Pokies bill draws final crossbench challenge
The government's pokies reforms face a last-minute challenge from the crossbench. Photo: Josh Robenstone
THE government's long-awaited poker machines reforms are facing a last-minute challenge from the crossbench, with a push to give pokies venues longer to comply with new rules.
The government's pokies reforms would require venues with more than 20 machines to have voluntary pre-commitment on all its machines from 2016, with smaller venues given longer. There would also be a $250 ATM withdrawal limit in gaming venues.
The industry has argued that deadlines are too hard and too expensive to meet.
Fairfax Media understands MP Craig Thomson, who sits as an independent, is seeking meetings with the government and opposition to discuss amendments, which include a plan to remove rules to make all machines ''mandatory ready'' - forcing punters to set limits.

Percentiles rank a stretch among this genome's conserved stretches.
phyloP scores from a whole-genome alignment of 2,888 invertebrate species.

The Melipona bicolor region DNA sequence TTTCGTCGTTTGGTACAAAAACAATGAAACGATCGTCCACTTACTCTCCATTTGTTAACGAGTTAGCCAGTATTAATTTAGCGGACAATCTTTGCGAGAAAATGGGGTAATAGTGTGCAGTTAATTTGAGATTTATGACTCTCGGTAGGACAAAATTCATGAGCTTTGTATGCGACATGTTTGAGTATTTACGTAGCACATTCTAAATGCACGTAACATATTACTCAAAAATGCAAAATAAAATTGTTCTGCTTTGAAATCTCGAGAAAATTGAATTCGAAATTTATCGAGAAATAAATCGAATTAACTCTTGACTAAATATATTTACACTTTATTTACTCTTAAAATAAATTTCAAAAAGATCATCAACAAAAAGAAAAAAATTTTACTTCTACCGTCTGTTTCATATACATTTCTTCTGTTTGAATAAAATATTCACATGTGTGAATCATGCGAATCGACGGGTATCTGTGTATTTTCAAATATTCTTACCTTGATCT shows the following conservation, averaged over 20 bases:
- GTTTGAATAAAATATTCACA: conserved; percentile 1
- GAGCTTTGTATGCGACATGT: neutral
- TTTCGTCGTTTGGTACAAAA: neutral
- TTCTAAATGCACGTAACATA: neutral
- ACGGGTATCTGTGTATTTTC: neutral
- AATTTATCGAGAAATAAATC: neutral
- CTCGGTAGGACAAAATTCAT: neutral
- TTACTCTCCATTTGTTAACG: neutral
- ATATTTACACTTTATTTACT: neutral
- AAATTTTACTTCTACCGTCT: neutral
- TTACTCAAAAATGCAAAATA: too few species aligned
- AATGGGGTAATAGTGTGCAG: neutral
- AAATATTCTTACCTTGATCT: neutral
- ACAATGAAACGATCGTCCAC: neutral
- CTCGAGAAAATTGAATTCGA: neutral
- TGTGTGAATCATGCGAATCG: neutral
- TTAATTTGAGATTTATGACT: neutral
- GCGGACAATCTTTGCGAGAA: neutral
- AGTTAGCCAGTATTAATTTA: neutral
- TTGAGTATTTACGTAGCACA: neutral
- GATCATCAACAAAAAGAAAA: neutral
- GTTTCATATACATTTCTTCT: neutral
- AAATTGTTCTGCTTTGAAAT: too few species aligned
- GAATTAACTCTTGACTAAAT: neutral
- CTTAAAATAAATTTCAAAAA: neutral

Those amendments would almost certainly anger the Greens and Andrew Wilkie, who reluctantly back the reforms.
Mr Thomson's other amendments would also require venues with 11 or more pokies to have pre-commitment technology on only 20 per cent of their machines by 2016, with every machine to have the system by 2022.
ATM withdrawal limits would apply 12 months after the law was given royal assent, not next May as planned.
Proposed amendments would also push for ATMs to be exempt from withdrawal limits if the machines offered self-exclusion for punters, a system where people could lock themselves out of an ATM.
Mr Thomson and others have expressed concern that the bill is too costly for industry and smaller clubs to comply with.
Clubs Australia backs voluntary pre-commitment. Its executive director, Anthony Ball, said the majority of clubs simply did not have the financial capacity by 2016 to switch to voluntary pre-commitment.
The Coalition is yet to decide its position on the govern- ment's bill and will discuss it at Tuesday morning's party room meeting.